The hilarity of yesterday’s news was provided by Boing Boing’ Cory Doctorow who revealed that the Minister for Digital Britain did not know what an IP address is. In a letter purporting to be from the Minister (Neither Boing Boing nor the Financial Times were certain it was genuine and Timms did not respond to a direct enquiry on the matter by Woolly Days) to a fellow Labour MP, an IP address is called an “Intellectual Property” address rather than a “Internet Protocol” address. Such a mistake is forgivable for lay people, but not only is Timms the relevant minister who should know better, but he has also has been responsible for a piece of legislation called the Digital Economy Bill that many see has seriously set back the cause of a free and open Internet. In this context the error takes on a whole new meaning.
The Digital Economy Bill was one of the last acts of the current British Government which they pushed through late on Wednesday night. It may have many long-lasting and unintended consequences. The bill is an extraordinarily wide-ranging piece of legislation that affects communications regulator Ofcom, Channel Four, Commercial TV, spectrum regulation, broadband, digital radio, video games, intellectual property (not Internet Protocol!) and internet domain registrations. MPs had just a few hours to digest its lengthy contents. All of it needs scrutiny but it is its recommendation on illegal downloads that has generated the most controversy.
As Gigaom says the bill tackles copyright infringement by forcing ISPs to cut off persistent file-sharers. In their rush to pass the legislation, it is looking leaky and undercooked and is likely to have many negative implications for digital freedoms. Among the concerns are it could have the unintended consequence of forcing libraries and cafes to stop offering free Wi-Fi and worryingly it could also give the government the power to block sites like Wikileaks, on the excuse it hosts copyright-infringing material. By tackling those who download copyrighted content illegally, the bill also moves to suspend or slow down some web users' connections.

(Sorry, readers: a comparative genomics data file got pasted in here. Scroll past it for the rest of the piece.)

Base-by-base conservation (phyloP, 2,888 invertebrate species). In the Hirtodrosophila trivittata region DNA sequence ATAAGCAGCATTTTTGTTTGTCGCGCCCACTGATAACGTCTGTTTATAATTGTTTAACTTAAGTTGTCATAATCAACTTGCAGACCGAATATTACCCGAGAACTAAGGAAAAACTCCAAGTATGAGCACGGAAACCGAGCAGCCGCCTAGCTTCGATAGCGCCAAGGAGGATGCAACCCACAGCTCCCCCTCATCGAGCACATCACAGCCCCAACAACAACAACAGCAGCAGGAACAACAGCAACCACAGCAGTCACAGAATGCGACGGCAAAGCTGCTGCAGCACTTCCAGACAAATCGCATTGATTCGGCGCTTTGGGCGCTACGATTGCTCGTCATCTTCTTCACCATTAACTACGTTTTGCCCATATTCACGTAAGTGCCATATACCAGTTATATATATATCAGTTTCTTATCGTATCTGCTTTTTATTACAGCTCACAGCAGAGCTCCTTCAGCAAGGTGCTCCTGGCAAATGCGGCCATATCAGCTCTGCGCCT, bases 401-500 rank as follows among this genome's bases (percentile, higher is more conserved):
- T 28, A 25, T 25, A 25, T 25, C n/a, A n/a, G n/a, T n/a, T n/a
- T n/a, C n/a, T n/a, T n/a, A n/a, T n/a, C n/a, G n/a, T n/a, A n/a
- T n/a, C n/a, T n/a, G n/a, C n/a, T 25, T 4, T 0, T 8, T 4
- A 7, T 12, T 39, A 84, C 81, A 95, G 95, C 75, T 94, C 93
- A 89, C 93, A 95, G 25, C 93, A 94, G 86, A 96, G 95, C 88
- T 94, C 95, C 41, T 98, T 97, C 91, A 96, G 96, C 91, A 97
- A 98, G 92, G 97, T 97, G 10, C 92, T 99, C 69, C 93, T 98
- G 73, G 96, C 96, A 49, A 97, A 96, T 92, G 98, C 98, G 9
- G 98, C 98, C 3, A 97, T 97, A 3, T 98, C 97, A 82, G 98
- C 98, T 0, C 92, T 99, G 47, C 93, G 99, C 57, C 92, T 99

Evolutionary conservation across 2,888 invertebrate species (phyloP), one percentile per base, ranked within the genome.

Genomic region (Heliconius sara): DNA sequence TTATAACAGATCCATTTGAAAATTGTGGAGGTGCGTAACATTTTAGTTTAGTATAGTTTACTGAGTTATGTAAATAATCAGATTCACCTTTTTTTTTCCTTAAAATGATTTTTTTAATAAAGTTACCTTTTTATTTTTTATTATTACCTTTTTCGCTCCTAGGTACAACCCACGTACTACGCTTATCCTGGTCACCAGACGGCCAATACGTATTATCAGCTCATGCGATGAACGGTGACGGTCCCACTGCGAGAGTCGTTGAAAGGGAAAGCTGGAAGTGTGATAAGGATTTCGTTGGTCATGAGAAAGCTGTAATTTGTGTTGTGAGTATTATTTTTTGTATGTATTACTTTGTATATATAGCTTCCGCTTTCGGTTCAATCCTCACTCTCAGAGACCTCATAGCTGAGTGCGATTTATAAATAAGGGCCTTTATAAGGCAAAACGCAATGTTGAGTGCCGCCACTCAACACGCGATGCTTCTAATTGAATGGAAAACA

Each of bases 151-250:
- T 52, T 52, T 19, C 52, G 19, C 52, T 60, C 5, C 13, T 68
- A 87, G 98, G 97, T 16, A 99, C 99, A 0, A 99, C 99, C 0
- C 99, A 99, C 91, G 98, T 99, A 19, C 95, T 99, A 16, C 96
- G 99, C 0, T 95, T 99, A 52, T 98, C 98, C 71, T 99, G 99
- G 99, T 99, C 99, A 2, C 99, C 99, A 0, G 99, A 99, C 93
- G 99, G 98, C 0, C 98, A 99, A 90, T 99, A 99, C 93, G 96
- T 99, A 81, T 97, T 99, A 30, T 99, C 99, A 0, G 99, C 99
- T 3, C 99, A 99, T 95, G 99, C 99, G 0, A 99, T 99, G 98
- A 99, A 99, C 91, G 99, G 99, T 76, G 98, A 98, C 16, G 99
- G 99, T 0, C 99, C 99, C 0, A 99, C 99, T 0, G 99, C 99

The bill won cross-party support but one of the few active voices in parliament against it was Labour MP Tom Watson. Watson is one of the few MPs who understands what the digital economy actually means, and in his speech against it he described it as a mass (or mess) of “unintended consequences”. As Mike Butcher wrote in the Telegraph those consequences include potentially huge legal bills for Internet start-ups, and everyday parents who have little idea how their download limit is being used up by “teenage children, neighbours, or even someone parked outside their house.”
Another dissenter in parliament, Tory MP William Cash, made the point the impact and implications of the Bill's many clauses are sophisticated and not immediately obvious, and supporting it should not be a given. "The Bill should not be rushed through," he said. "It is not the Dangerous Dogs Bill; it is a very different type of Bill."
But TechCrunch Europe have seen it all before. They emotively used a Churchill pre-war speech as a metaphor for what is happening now “The stations of uncensored expression are closing down,” said Churchill about Nazi dominated Europe in 1938 and TechCrunch argued these stations were shutting down again today. Just as in the proposed Australian legislation the onus will be on ISPs to police the new laws. TechCrunch says ISPs will have to send letters to their subscribers who have been linked to copyright infringements and, after these warnings, suspend their accounts. Copyright holders will be able to apply for a court order to gain access to the names and addresses of serious infringers and take legal action.
Similar to the battle here in Australia over the Government’s proposed Internet censorship plans, the British digital economy bill has lined up the tech savvy and civil libertarians on one side and mainstream politicians on the other. As in Australia, neither side has covered themselves in glory in an issue that does not fully resonate with the majority of the electorate. Politicians, with too many other issues to deal with, allow themselves to be swayed by party whips, vested interests and industry lobby groups. The tech savvy’s mobilisation of platforms such as Twitter starts by being a good focus of anger but ends up being a frustrated and vitriolic echo chamber of like-minded views. Politicians know these views fail to cut through to suburbia and the issues affecting marginal electorates. Those fighting the #nocleanfeed war in Australia should closely examine the way the Digital Economy Bill played out. An antipodean repeat is on the cards.